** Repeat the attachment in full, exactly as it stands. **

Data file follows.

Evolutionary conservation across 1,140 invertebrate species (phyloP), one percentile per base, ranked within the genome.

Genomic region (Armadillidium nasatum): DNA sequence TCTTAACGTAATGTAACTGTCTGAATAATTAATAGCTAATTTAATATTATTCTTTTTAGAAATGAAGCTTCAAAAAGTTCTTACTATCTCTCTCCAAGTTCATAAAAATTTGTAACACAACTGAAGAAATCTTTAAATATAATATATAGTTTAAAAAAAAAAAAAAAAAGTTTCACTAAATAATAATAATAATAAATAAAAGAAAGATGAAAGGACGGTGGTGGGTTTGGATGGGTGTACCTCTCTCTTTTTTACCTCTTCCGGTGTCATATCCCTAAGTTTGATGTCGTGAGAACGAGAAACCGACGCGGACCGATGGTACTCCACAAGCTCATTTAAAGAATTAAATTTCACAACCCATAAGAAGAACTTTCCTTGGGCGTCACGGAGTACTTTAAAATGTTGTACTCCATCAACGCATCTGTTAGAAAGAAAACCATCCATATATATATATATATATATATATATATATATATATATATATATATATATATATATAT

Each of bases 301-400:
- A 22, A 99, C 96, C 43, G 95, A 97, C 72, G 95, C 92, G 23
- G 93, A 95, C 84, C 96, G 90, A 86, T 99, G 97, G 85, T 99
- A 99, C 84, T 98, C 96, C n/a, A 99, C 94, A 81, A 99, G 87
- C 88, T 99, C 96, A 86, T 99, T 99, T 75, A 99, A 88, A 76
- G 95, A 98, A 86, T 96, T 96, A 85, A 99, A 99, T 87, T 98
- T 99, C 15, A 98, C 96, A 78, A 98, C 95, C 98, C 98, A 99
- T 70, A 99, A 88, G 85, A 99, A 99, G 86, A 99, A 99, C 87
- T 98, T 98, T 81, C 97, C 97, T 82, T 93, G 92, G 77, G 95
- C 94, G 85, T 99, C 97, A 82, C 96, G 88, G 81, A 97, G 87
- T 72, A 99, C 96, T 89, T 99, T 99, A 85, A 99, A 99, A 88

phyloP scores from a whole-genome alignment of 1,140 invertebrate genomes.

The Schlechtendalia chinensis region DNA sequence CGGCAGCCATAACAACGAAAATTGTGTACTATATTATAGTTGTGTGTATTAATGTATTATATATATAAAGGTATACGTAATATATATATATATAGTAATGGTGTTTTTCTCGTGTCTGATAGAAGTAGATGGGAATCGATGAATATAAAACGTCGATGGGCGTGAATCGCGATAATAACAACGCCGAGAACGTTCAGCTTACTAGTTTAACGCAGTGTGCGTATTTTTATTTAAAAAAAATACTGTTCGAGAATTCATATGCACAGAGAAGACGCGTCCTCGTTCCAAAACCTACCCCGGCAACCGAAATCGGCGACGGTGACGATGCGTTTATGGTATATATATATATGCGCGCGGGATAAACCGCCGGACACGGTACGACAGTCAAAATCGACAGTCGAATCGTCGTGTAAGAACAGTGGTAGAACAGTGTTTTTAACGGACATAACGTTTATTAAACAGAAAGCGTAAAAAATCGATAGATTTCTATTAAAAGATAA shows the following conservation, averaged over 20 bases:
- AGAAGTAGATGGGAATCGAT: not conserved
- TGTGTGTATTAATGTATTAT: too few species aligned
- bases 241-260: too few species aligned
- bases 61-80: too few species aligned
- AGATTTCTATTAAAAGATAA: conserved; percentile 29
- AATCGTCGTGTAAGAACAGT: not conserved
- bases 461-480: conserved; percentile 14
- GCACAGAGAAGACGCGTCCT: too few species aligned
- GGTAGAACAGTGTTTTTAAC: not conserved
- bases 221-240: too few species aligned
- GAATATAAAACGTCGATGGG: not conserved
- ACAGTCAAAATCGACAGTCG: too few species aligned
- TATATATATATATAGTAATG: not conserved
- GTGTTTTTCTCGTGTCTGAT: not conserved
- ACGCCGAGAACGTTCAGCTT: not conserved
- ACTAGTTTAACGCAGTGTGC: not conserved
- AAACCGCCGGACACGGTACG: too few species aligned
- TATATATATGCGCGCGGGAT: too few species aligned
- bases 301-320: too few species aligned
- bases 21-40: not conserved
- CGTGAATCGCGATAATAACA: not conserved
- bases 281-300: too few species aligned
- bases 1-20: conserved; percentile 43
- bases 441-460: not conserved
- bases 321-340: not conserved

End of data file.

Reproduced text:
Evolutionary conservation across 1,140 invertebrate species (phyloP), one percentile per base, ranked within the genome.

Genomic region (Armadillidium nasatum): DNA sequence TCTTAACGTAATGTAACTGTCTGAATAATTAATAGCTAATTTAATATTATTCTTTTTAGAAATGAAGCTTCAAAAAGTTCTTACTATCTCTCTCCAAGTTCATAAAAATTTGTAACACAACTGAAGAAATCTTTAAATATAATATATAGTTTAAAAAAAAAAAAAAAAAGTTTCACTAAATAATAATAATAATAAATAAAAGAAAGATGAAAGGACGGTGGTGGGTTTGGATGGGTGTACCTCTCTCTTTTTTACCTCTTCCGGTGTCATATCCCTAAGTTTGATGTCGTGAGAACGAGAAACCGACGCGGACCGATGGTACTCCACAAGCTCATTTAAAGAATTAAATTTCACAACCCATAAGAAGAACTTTCCTTGGGCGTCACGGAGTACTTTAAAATGTTGTACTCCATCAACGCATCTGTTAGAAAGAAAACCATCCATATATATATATATATATATATATATATATATATATATATATATATATATATATATAT

Each of bases 301-400:
- A 22, A 99, C 96, C 43, G 95, A 97, C 72, G 95, C 92, G 23
- G 93, A 95, C 84, C 96, G 90, A 86, T 99, G 97, G 85, T 99
- A 99, C 84, T 98, C 96, C n/a, A 99, C 94, A 81, A 99, G 87
- C 88, T 99, C 96, A 86, T 99, T 99, T 75, A 99, A 88, A 76
- G 95, A 98, A 86, T 96, T 96, A 85, A 99, A 99, T 87, T 98
- T 99, C 15, A 98, C 96, A 78, A 98, C 95, C 98, C 98, A 99
- T 70, A 99, A 88, G 85, A 99, A 99, G 86, A 99, A 99, C 87
- T 98, T 98, T 81, C 97, C 97, T 82, T 93, G 92, G 77, G 95
- C 94, G 85, T 99, C 97, A 82, C 96, G 88, G 81, A 97, G 87
- T 72, A 99, C 96, T 89, T 99, T 99, A 85, A 99, A 99, A 88

phyloP scores from a whole-genome alignment of 1,140 invertebrate genomes.

The Schlechtendalia chinensis region DNA sequence CGGCAGCCATAACAACGAAAATTGTGTACTATATTATAGTTGTGTGTATTAATGTATTATATATATAAAGGTATACGTAATATATATATATATAGTAATGGTGTTTTTCTCGTGTCTGATAGAAGTAGATGGGAATCGATGAATATAAAACGTCGATGGGCGTGAATCGCGATAATAACAACGCCGAGAACGTTCAGCTTACTAGTTTAACGCAGTGTGCGTATTTTTATTTAAAAAAAATACTGTTCGAGAATTCATATGCACAGAGAAGACGCGTCCTCGTTCCAAAACCTACCCCGGCAACCGAAATCGGCGACGGTGACGATGCGTTTATGGTATATATATATATGCGCGCGGGATAAACCGCCGGACACGGTACGACAGTCAAAATCGACAGTCGAATCGTCGTGTAAGAACAGTGGTAGAACAGTGTTTTTAACGGACATAACGTTTATTAAACAGAAAGCGTAAAAAATCGATAGATTTCTATTAAAAGATAA shows the following conservation, averaged over 20 bases:
- AGAAGTAGATGGGAATCGAT: not conserved
- TGTGTGTATTAATGTATTAT: too few species aligned
- bases 241-260: too few species aligned
- bases 61-80: too few species aligned
- AGATTTCTATTAAAAGATAA: conserved; percentile 29
- AATCGTCGTGTAAGAACAGT: not conserved
- bases 461-480: conserved; percentile 14
- GCACAGAGAAGACGCGTCCT: too few species aligned
- GGTAGAACAGTGTTTTTAAC: not conserved
- bases 221-240: too few species aligned
- GAATATAAAACGTCGATGGG: not conserved
- ACAGTCAAAATCGACAGTCG: too few species aligned
- TATATATATATATAGTAATG: not conserved
- GTGTTTTTCTCGTGTCTGAT: not conserved
- ACGCCGAGAACGTTCAGCTT: not conserved
- ACTAGTTTAACGCAGTGTGC: not conserved
- AAACCGCCGGACACGGTACG: too few species aligned
- TATATATATGCGCGCGGGAT: too few species aligned
- bases 301-320: too few species aligned
- bases 21-40: not conserved
- CGTGAATCGCGATAATAACA: not conserved
- bases 281-300: too few species aligned
- bases 1-20: conserved; percentile 43
- bases 441-460: not conserved
- bases 321-340: not conserved